Seasonal variations in the onset of positive and negative renal ANCA-associated vasculitis in Spain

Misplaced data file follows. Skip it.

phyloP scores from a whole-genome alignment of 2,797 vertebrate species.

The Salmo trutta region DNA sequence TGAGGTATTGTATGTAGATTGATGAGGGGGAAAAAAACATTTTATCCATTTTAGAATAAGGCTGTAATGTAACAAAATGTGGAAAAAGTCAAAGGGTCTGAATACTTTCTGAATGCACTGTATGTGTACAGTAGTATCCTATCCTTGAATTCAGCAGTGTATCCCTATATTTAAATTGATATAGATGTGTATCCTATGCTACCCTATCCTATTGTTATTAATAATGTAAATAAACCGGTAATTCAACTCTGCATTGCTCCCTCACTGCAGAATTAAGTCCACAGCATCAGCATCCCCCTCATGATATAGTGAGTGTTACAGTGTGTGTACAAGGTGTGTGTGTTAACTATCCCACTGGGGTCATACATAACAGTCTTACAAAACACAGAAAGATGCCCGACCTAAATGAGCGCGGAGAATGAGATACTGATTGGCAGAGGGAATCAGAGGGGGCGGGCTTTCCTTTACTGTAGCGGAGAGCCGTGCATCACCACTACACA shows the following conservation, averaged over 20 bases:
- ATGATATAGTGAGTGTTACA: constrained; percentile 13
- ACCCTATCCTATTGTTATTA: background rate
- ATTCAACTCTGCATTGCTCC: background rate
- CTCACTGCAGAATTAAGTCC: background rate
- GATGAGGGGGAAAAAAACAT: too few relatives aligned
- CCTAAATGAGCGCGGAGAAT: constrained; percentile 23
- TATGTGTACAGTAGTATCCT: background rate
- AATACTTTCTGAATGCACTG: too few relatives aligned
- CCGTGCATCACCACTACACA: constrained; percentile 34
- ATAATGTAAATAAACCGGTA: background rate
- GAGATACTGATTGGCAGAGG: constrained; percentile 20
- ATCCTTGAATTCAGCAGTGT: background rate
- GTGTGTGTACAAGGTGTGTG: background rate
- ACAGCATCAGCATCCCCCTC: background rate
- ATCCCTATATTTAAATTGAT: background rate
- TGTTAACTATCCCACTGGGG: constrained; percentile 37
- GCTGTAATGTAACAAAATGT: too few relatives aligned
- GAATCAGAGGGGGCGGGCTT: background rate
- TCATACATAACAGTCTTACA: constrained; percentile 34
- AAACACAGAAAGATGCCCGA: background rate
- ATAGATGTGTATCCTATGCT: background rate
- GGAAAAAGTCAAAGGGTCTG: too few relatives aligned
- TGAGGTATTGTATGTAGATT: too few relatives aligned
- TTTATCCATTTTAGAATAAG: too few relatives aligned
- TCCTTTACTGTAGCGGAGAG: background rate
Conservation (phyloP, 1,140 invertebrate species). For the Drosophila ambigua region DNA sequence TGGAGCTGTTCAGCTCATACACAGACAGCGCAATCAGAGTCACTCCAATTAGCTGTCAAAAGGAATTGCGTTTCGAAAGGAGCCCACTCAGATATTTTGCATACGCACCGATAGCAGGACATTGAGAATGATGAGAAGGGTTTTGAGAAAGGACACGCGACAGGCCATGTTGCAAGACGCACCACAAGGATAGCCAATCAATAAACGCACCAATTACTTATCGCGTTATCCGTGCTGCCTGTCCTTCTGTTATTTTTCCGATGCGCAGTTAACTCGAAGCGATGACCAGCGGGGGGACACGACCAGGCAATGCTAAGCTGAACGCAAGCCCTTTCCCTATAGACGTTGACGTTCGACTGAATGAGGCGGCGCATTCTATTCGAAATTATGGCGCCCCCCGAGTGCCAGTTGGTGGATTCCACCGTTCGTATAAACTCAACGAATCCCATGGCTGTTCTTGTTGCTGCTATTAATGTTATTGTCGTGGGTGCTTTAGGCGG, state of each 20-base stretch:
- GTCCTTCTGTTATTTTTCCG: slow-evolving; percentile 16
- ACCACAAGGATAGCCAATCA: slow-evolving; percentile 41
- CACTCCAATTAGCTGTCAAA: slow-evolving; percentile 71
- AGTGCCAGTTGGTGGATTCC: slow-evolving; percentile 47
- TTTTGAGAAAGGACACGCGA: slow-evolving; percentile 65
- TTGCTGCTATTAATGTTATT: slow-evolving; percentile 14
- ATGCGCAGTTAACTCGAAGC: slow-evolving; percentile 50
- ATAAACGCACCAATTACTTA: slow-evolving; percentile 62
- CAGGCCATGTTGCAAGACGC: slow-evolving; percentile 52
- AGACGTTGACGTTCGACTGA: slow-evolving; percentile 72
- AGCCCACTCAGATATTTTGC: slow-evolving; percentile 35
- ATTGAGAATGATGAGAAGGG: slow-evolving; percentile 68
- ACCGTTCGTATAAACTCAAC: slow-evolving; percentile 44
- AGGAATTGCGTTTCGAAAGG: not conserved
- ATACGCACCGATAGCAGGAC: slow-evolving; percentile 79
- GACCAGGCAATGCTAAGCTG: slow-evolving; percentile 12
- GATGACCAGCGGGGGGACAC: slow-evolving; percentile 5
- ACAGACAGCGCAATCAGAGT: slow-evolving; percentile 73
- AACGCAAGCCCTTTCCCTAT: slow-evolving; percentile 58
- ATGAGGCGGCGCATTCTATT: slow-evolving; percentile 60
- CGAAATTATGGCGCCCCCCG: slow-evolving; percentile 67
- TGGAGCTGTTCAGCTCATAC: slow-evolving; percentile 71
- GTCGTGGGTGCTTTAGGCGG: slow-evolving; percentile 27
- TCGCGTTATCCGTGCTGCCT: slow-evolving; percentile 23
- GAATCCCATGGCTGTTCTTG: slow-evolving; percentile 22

Seasonal variations in the onset of positive and negative renal ANCA-associated vasculitis in Spain Background: The closure of long-standing gaps in our knowledge of aetiological factors behind anti-neutrophil cytoplasmic antibody (ANCA)-associated vasculitis (AAV) is a major challenge. Descriptive and analytical epidemiological studies can improve our understanding of environmental influences. Reported seasonal variations in AAV, mainly related to Wegener’s disease, have shown an increasing number of cases in the winter months, which could be related to an extrinsic factor underlying infection. The objective of this paper was to study seasonal variations in AAV with respect to renal affectation diagnosed in Catalonia, Spain. Methods: Two hundred and thirty-four patients diagnosed for renal AAV between 2001 and 2014 in eight hospitals in Catalonia were included in the study. We used medical records to retrospectively analyse the date of the first symptoms attributed to the AAV, ANCA subtypes, the degree of renal impairment and renal histology. Results: Of the 234 patients studied, 49.2% were male and 50.8% female. For ANCA status, 8.5% were positive, 15.9% were proteinase-3-positive and 75.6% were myeloperoxidase-positive. In relation to histological classification, 17.8% were sclerotic, 11.7% focal, 38.8% crescentic and 31.7% mixed. Regarding seasonal distribution, we observed a clear seasonal periodicity with a significantly higher incidence of cases in the winter. Applying an Eigen decomposition, we observed a periodic fluctuation of frequencies around the annual cycle with peaks every 10–12 months, and higher incidence of AAV cases in February. Conclusions: Our results confirm, in Catalonia, the seasonal periodicity of AAV with a higher incidence in the winter, as formerly described in the literature for other regions. An environmental factor, likely one that is infectious, may explain this finding. Key words: ANCA, epidemiology, immunology, seasonal, seasonality, vasculitis Received: June 12, 2017. Editorial decision: September 25, 2017 V C The Author 2017. Published by Oxford University Press on behalf of ERA-EDTA. This is an Open Access article distributed under the terms of the Creative Commons Attribution Non-Commercial License (http://creativecommons.org/ licenses/by-nc/4.0/), which permits non-commercial re-use, distribution, and reproduction in any medium, provided the original work is properly cited. For commercial re-use, please contact journals.permissions@oup.com Downloaded from https://academic.oup.com/ckj/article-abstract/11/4/468/4683650 by Ed 'DeepDyve' Gillespie user on 07 August 2018 Seasonal variation in ANCA-associated vasculitis | 469 subtype, the degree of renal impairment and renal histology classi- Introduction fication. Renal pathology was classified according to the Berden Anti-neutrophil cytoplasmic antibody (ANCA)-associated classification as follows: focal, crescentic, mixed or sclerotic [22]. vasculitis (AAV) comprises three different clinical entities— Related to the date of the first AAV symptoms, we included granulomatosis with polyangiitis (GPA), microscopic polyangiitis onset data for general symptoms such as fever, malaise and/or (MPA) and eosinophilic granulomatosis with polyangiitis—a group weight loss or specific organ involvement, and ear, nose and of systemic diseases that are characterized by pauci-immune nec- throat, pulmonary, renal, ophthalmological and cutaneous in- rotizing inflammation of small to medium vessels. Present in volvement. The disease onset–diagnosis interval was calculated most patients, ANCAs against proteinase-3 (PR3) or myeloperoxi- as the difference between the onset of symptoms and the initia- dase (MPO) are often associated with GPA and MPA, respectively tion of AAV treatment. For these calculations, onset data were [1]. AAV affects multiple organ systems, with glomerulonephritis arbitrarily set as the 15th day of the respective month, unless and pulmonary involvement being frequent manifestations. AAV patients were able to specify the exact week or day of disease is currently defined as a rare autoimmune disease with a current onset. Finally, we excluded 11 patients because a precise month annual incidence of 20/million/year [2], with increasing incidence of the onset of AAV could not be calculated. in recent years [3]. The incidence of PR3-AAV and MPO-AAV varies Data analysis was performed using GraphPad Prism 6.0 worldwide. In general, MPO-AAV is seen more frequently in south- (GraphPad Software, San Diego, CA, USA). The distribution of ern Europe, Asia and the Pacific (except in New Zealand and symptom onset according to month and season was examined Australia), while PR3-AAV is more common in the northern coun- for uniformity using exact one-way goodness-of-fit chi-square tries of the world [4–7]. In Spain, a study of 450 patients with AAV tests as a means to identify significant deviations from ex- found the proportions of entities to be 40.9% for GPA, 37.1% for pected frequencies. Seasons were divided into spring (April– MPA and 22% for eosinophilic granulomatosis with polyangiitis June), summer (July–September), autumn (October–December) [8]. In another study, which analysed 151 patients with AAV and and winter (January–March). renal involvement, proportions of 39.7% for MPA, 6.6% for GPA An Eigen decomposition was applied to the ANCA time se- and 53.6% for renal limited vasculitis were found [9]. ries with the covariance matrix equivalent of processing a for- The aetiology of AAV is currently unknown, and so too are the ward–backward prediction data matrix by signal strength rather contributions of genetic and environmental factors to its develop- than by frequency. Due to the low signal-to-noise ratio in the ep- ment. Over the past few years, genetic factors contributing to idemiological time series, it was possible in this way to isolate AAV have been extensively studied, mostly by genome-wide as- individual oscillatory components embedded in signals. In sociation studies. These have demonstrated that patients with this decomposition, the first eigenvalue, corresponding to sea- PR3-ANCA have significant association with human leukocyte sonality, accounts for 6.5% of the normalized variability. To fur- antigen (HLA)-DP, and with genes encoding a1-antitrypsin (Serpin ther cross-validate this result, the series of cases was Family A Member 1 (SERPINA1), the endogenous inhibitor of PR3) accumulated and then detrended by a linear least squares and PR3 (proteinase 3; PRTN3). On the other hand, patients with approximation. MPO-ANCA have significant association with HLA-DQ [8]. Comparisons of seasonal distribution patterns for patient In relation to environmental factors, previous studies have groups (sex, ANCA subtype, degree of renal impairment and re- demonstrated an increased incidence of AAV in patients exposed nal histology classification) were performed using a chi-square to a variety of air pollutants (e.g. silica) [9], after treatment with test. Regarding renal impairment, we divided patients into two drugs such as penicillamine and hydralazine [10, 11], and in rela- different groups based in their baseline serum creatinine: group tion to infectious organisms like a nasal colonization with 1, <500 lmol/L; and group 2, 500 lmol/L. Regarding histology Staphylococcus aureus in GPA patients [12]. Supporting the idea of classification, we also divided the patients into two different an underlying infectious factor, several studies have shown that groups: the first one included patients with crescentic, focal and the onset of AAV varies by season, with incidence peaking in the mixed classification; and the second one included only patients winter [13–17]. In clear contrast, a recent study suggested that with sclerotic classification. This decision was based on the fact AAV appears preferentially in the summer in GPA patients [18], that patients with sclerotic lesions usually have a more impre- supporting the idea of a possible allergic mechanism in its patho- cise date of first symptoms of disease. genesis. In addition, in other primary systemic vasculitis condi- Results were considered significant when P< 0.05 and data tions, such as Kawasaki disease, a seasonal pattern and possible are expressed as mean 6 standard error of the mean. environmental triggers have been shown [19, 20]. Written informed consent was considered not to be neces- In the present study, we re-examined the hypothesis of sea- sary for the study, as it was a retrospective analysis of our usual sonal variations in the onset of renal AAV in a Mediterranean everyday work. The data of the patients were anonymized for area in Spain. the purposes of this analysis. The confidential information of the patients was protected according to national norms. This manuscript has been approved for publication by the Clinical Materials and methods Research Ethics Committee of Bellvitge University Hospital. This retrospective study included 234 patients diagnosed with AAV with renal involvement between January 2001 and December 2014 in eight different hospitals in Catalonia, Spain. Diagnosis of renal Results vasculitis was made by according to the criteria established at the Characteristics of the study population Chapel Hill Conference [21], as determined by positive ANCA (MPO or PR3) antibodies and a renal biopsy with the presence of necrotiz- The main characteristics of our patients at AAV diagnosis are ing pauci-immune glomerulonephritis. summarized in Table 1. Most of the 234 patients (around 88%) Information regarding the following demographics were ob- lived in the city of Barcelona or in its metropolitan area, with a tained from medical records: age, gender, disease features, the date predominance of an urban and Caucasian population. of first symptoms attributed to the AAV, date of diagnosis, ANCA Regarding the demographic characteristics, 49.2% were male Downloaded from https://academic.oup.com/ckj/article-abstract/11/4/468/4683650 by Ed 'DeepDyve' Gillespie user on 07 August 2018 470 | J. Draibe et al. and 50.8% female; 15.9% were PR3-ANCA-positive, 75.6% MPO- Seasonal variations of AAV onset related to geographic ANCA-positive and 8.5% ANCA-negative. For renal impairment, location the mean baseline serum creatinine at the diagnosis was 422.93 In our study, we included patients from eight different hospitals lmol/L (range 62–1418). In respect of histological classification, and areas were as follows: one was urban, located in the city of 17.8% were sclerotic, 11.7% focal, 38.8% crescentic and 31.7% Barcelona (Area 1, n ¼ 97); two were located in the metropolitan mixed. The mean onset–diagnosis interval calculated was 3.15 area of Barcelona (Area 2, n¼ 70 and Area 3, n¼ 39; located west months (range 0.1–45.5). and east of Barcelona, respectively); two were located northeast of Catalonia (Area 4, n ¼ 22); and one was located north-west of Catalonia (Area 5, n¼ 6). Monthly and seasonal variations of AAV onset When we analysed the seasonal variation of AAV related to Monthly and seasonal distributions of AAV onset are shown in geographic location, we found that patients from Barcelona and Figure 1. Frequency of disease onset according to month the western metropolitan area had similar patterns, with more showed a higher incidence in January, February and March, but homogenous distribution across the seasons. On the other hand, there were no significant variations. patients from the east or north-east of Barcelona had a higher in- Regarding seasonal distribution, we observed a significantly cidence of AAV in the winter, whereas patients from the north- higher incidence of cases in the winter and this variation was west had higher incidence in spring and summer (Figure 3). significant when compared with the seasonal distribution re- ported in ANCA MPO-positive patients (chi-square ¼ 13.36, 3 de- grees of freedom, P¼ 0.003) [17]. Discussion Applying an Eigen decomposition, we observed periodic fluc- AAV needs to be understood as a multifactorial disease that re- tuation of the frequencies with peaks every 10–12 months sults from environmental triggers affecting genetically around the annual cycle, and a greater incidence of AAV cases predisposed individuals. Investigating the effects of seasonal in February (Figure 2). climate and geographical variations on the onset of this disease Using stratification of selected variables (sex, ANCA subtype, could provide indirect information about its pathogenesis. degree of renal impairment and renal histology classification), Our study re-examined the hypothesis of seasonal variation no significant differences were found in the analyses of sea- in the onset of AAV in a Mediterranean area in north-east Spain sonal patterns (Table 2). and demonstrated higher incidence of AAV patients with renal affectation during the winter, supporting several previous stud- ies that have found similar results [13–17]. This could be linked Table 1. AAV patient characteristics to a higher incidence of airway disease in this season, and sub- sequent respiratory infection factors may trigger the disease, as Variables Baseline characteristics described previously [23]; however, our study could not provide Age, mean (SD), years 65.33 (16–89) support this proposed link. Sex (M/F), % 49.2/50.8 In addition, we demonstrated a periodic seasonal fluctuation Baseline creatinine, mean (range), lmol/L 422.93 (51–1418) related to the incidence of AAV, with peaks every 10–12 months <500 lmol/L, % 67.5 around the annual cycle. Tidman et al.[17] previously described >500 lmol/L, % 32.5 periodic fluctuations in patients with AAV over a period of 21 ANCA subtype years; however, these peaks occurred around every 3–4 years. Negative, n (%) 20 (8.5) This difference could be related to the shorter period of our Anti-MPO, n (%) 177 (75.6) study compared with that of Tidman et al. Anti-PR3, n (%) 37 (15.9) Of note, most of the previous studies were performed in pop- Histology classification ulations that included mostly GPA- or PR3-ANCA-positive pa- Focal, n (%) 26 (11.8) Crescentic, n (%) 85 (38.6) tients that do not match with our cohort, which was Mixed, n (%) 70 (31.8) predominantly composed of MPO-ANCA-positive patients. Only Sclerotic, n (%) 39 (17.8) one study analysed seasonal variations in a population of MPO- ANCA patients [17] and found that very few of them presented Fig. 1. Distribution of months (A) and season (B) of AAV onset for 234 patients. Downloaded from https://academic.oup.com/ckj/article-abstract/11/4/468/4683650 by Ed 'DeepDyve' Gillespie user on 07 August 2018 Seasonal variation in ANCA-associated vasculitis | 471 Fig. 2. Evolution of the number of ANCA cases (black) from 2001–14 together with their reconstructed seasonality (red). An Eigen decomposition of order M¼ 30 was ap- plied to the raw ANCA time series to maximize the signal extraction process. The inset shows the maximum entropy spectrum derived for this component, showing two clear significant periods around the annual cycle (11.76 months and 10.12 months, P< 0.05). Fig. 3. Seasonal distribution of AAV patients in different hospitals included in the study. (A) Area 1 (Barcelona), Area 2 (L’Hospitalet de Llobregat), Area 3 (Badalona), Area 4 (Girona and Palamo ´ s) and Area 5 (Manresa). (B) The graph shows that patients from Barcelona (Area 1) and the south metropolitan area (Area 2) had similar pat- terns, with more homogenous distribution across the seasons. On the other hand, patients from the north metropolitan area or the north-east (Areas 3 and 4) had a greater incidence of AAV in the winter, while patients from the north-west (Area 5) had a greater incidence in the spring and summer. with onset of the disease during the summer (14%), with a simi- Interestingly, when we divided patients according to their lar distribution across the other seasons. In our cohort, fewer geographic location, higher incidence of AAV was found in the patients presented with MPO-ANCA in the summer, but this as- winter for patients located in areas with similar characteristics sociation was not statistically significant. (i.e. the east and north-east of Catalonia). It is possible that an With regard to ANCA subtypes, we found lower incidence in environmental factor influences the higher incidence of the dis- the spring for patients who were ANCA-negative, with only one pa- ease in these areas in the winter, a subject that deserves further tient’s(5%)symptoms initiatingduringthisseason. Although investigation. ANCA positivity is noted in more than 90% of AAV patients, several Some limitations of this study have to be considered. Since studies have observed negative ANCA in 10–20% of cases [24–28]. this study was retrospective and data about the onset of the first Clinically, the majority of these cases are limited to kidney affecta- symptoms were obtained from medical records, we have to con- tion with a lower incidence of extra-renal symptoms. A functional sider the possibility of recall bias and the difficulty of accurately effect of ANCA epitopes or different antibodies [28] (such as anti- determining the moment that this subacute disease first be- moesin [29], anti-endothelial cells [30] and anti-human lysosome- comes apparent. Mahr et al.[18] analysed this problem in their associated membrane protein-2 [31]) has been implicated in the study, comparing data obtained from medical records and tele- pathogenesis of this disease, but the exact mechanism remains phone interviews, and found an average discrepancy of about 2.6 unclear. The seasonal difference observed between ANCA-positive months. However, they still found similar results using data col- and -negative patients in our study supports the idea that these lected from medical records. As a result, we discuss here the sea- two entities may have different pathogenic triggers. sonal nature of symptom presentation rather than the exact Downloaded from https://academic.oup.com/ckj/article-abstract/11/4/468/4683650 by Ed 'DeepDyve' Gillespie user on 07 August 2018 472 | J. Draibe et al. Table 2. Seasonal variation of AAV onset stratified for selected variables (P values refer to comparison distribution across data) Variables Patients (n) P value Season of onset, n (%) Winter Spring Summer Autumn Sex 234 0.5 Male 116 39 (33.6) 34 (29.3) 19 (16.4) 24 (20.7) Female 118 43 (36.4) 25 (21.2) 20 (17) 30 (25.4) Serum creatinine 234 60 (38) 34 (21.5) 27 (17.1) 37 (23.4) 0.45 <500 lmol/L 158 22 (29) 22 (29) 15 (19.7) 17 (22.3) >500 lmol/L 76 ANCA subtype 234 Negative 20 8 (40) 1 (5) 5 (25) 6 (30) 0.35 PR3 37 16 (43.2) 10 (27) 5 (13.6) 6 (16.2) MPO 177 57 (32.2) 43 (24.3) 34 (19.2) 43 (24.3) Histology 220 18 (46.2) 9 (23) 6 (15.4) 6 (15.4) 0.5 Sclerotic 39 66 (36.5) 39 (21.5) 31 (17) 45 (25) Others 181 month of occurrence. The other principal limitation of this study 7. O’Donnell JL, Stevanovic VR, Frampton C et al. Wegener’s is that only patients with AAV and renal affectation were in- granulomatosis in New Zealand: evidence for a latitude- cluded in this study; despite the large number of patients, this dependent incidence gradient. Intern Med J 2007; 37: approach might not be fully representative of AAV in general. 242–246 8. Lyons PA, Rayner TF, Trivedi S et al. Genetically distinct sub- sets within ANCA-associated vasculitis. N Engl J Med 2012; Conclusion 367: 214–223 9. Hogan SL, Cooper GS, Savitz DA et al. Association of silica ex- In conclusion, our results in a cohort of AAV patients with renal posure with anti-neutrophil cytoplasmic autoantibody affectation in Spain confirm a periodic fluctuation and seasonal small-vessel vasculitis: a population-based, case-control variation of AAV, as described in the literature, with higher inci- study. Clin J Am Soc Nephrol 2007; 2: 290–299 dence in the winter. These results make it plausible that envi- 10. Mathieson PW, Peat DS, Short A et al. Coexistent membranous ronmental factors, most likely an infection trigger, act as nephropathy and ANCA-positive crescentic glomerulonephritis activators for the development of the disease. The seasonal dif- in association with penicillamine. NephrolDialTransplant 1996; ferences observed between ANCA-positive and -negative pa- 11: 863–866 tients warrant further careful examination. 11. Short AK, Lockwood CM. Antigen specificity in hydralazine associated ANCA positive systemic vasculitis. QJM 1995; 88: Acknowledgements 775–783 12. Stegeman CA, Tervaert JW, Sluiter WJ et al. Association of X.R. acknowledges the support from the Daniel Bravo chronic nasal carriage of Staphylococcus aureus and higher re- Foundation through the grant Windbiome. The rest of the lapse rates in Wegener granulomatosis. Ann Intern Med 1994; authors received no specific funding for this work. 120: 12–17 13. Falk RJ, Hogan S, Carey TS et al. Clinical course of anti- Conflict of interest statement neutrophil cytoplasmic autoantibody-associated glomerulo- nephritis and systemic vasculitis. The Glomerular Disease None declared. Collaborative Network. Ann Intern Med 1990; 113: 656–663 14. Raynauld JP, Bloch DA, Fries JF. Seasonal variation in the on- References set of Wegener’s granulomatosis, polyarteritis nodosa and giant cell arteritis. J Rheumatol 1993; 20: 1524–1526 1. Finkielman JD, Lee AS, Hummel AM et al. ANCA are detect- 15. Carruthers DM, Watts RA, Symmons DP et al. Wegener’s able in nearly all patients with active severe Wegener’s gran- granulomatosis–increased incidence or increased recogni- ulomatosis. Am J Med 2007; 120: 643.e9–e14 tion? Br J Rheumatol 1996; 35: 142–145 2. Scott DG, Watts RA. Epidemiology and clinical features of 16. Blockmans D, Bley T, Schmidt W. Imaging for large-vessel systemic vasculitis. Clin Exp Nephrol 2013; 17: 607–610 vasculitis. Curr Opin Rheumatol 2009; 21: 19–28 3. 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Association of Kawasaki vasculitis in the Australian Capital Territory and south- disease with tropospheric wind patterns. Sci Rep 2011; 1: 152 eastern New South Wales. Intern Med J 2008; 38: 816–823 Downloaded from https://academic.oup.com/ckj/article-abstract/11/4/468/4683650 by Ed 'DeepDyve' Gillespie user on 07 August 2018 Seasonal variation in ANCA-associated vasculitis | 473 26. Minz RW, Chhabra S, Joshi K et al. Renal histology in pauci- 20. Rodo ´ X, Curcoll R, Robinson M et al. Tropospheric winds from northeastern China carry the etiologic agent of Kawasaki immune rapidly progressive glomerulonephritis: 8-year ret- disease from its source to Japan. Proc Natl Acad Sci U S A 2014; rospective study. Indian J Pathol Microbiol 2012; 55: 28–32 111: 7952–7957 27. Eisenberger U, Fakhouri F, Vanhille P et al. ANCA-negative 21. Jennette JC, Falk RJ, Andrassy K et al. J Proposal of an interna- pauci-immune renal vasculitis: histology and outcome. tional consensus conference. Arthritis Rheum 1994; 37: Nephrol Dial Transplant 2005; 20: 1392–1399 187–192 28. Furuta S, Jayne DR. Antineutrophil cytoplasm antibody- 22. Berden AE, Ferrario F, Hagen EC et al. Histopathologic classification associated vasculitis: recent developments. Kidney Int 2013; of ANCA-associated glomerulonephritis. JAmSoc Nephrol 2010; 21: 84: 244–249 1628–1636 29. Nagao T, Suzuki K, Utsunomiya K et al. Direct activation of 23. DeRemee RA, McDonald TJ, Weiland LH. Wegener’s granulo- glomerular endothelial cells by anti-moesin activity of anti- matosis: observations on treatment with antimicrobial myeloperoxidase antibody. Nephrol Dial Transplant 2011; 26: agents. Mayo Clin Proc 1985; 60: 27–32 2752–2760 24. Chen M, Yu F, Wang SX et al. Antineutrophil cytoplasmic 30. Cong M, Chen M, Zhang JJ et al. Anti-endothelial cell antibodies in antineutrophil cytoplasmic antibodies negative pauci-immune autoantibody-negative Pauci-immune crescentic glomerulo- nephritis. J Am Soc Nephrol 2007; 18: 599–605 crescentic glomerulonephritis. Nephrology 2008; 13: 228–234 25. Hung PH, Chiu YL, Lin WC et al. Poor renal outcome of anti- 31. Kain R, Tadema H, McKinney EF et al. High prevalence of neutrophil cytoplasmic antibody negative Pauci-immune autoantibodies to hLAMP-2 in anti-neutrophil cytoplasmic glomerulonephritis in Taiwanese. J Formos Med Assoc 2006; antibody-associated vasculitis. J Am Soc Nephrol 2012; 23: 105: 804–812 556–566 Downloaded from https://academic.oup.com/ckj/article-abstract/11/4/468/4683650 by Ed 'DeepDyve' Gillespie user on 07 August 2018 http://www.deepdyve.com/assets/images/DeepDyve-Logo-lg.png Clinical Kidney Journal Oxford University Press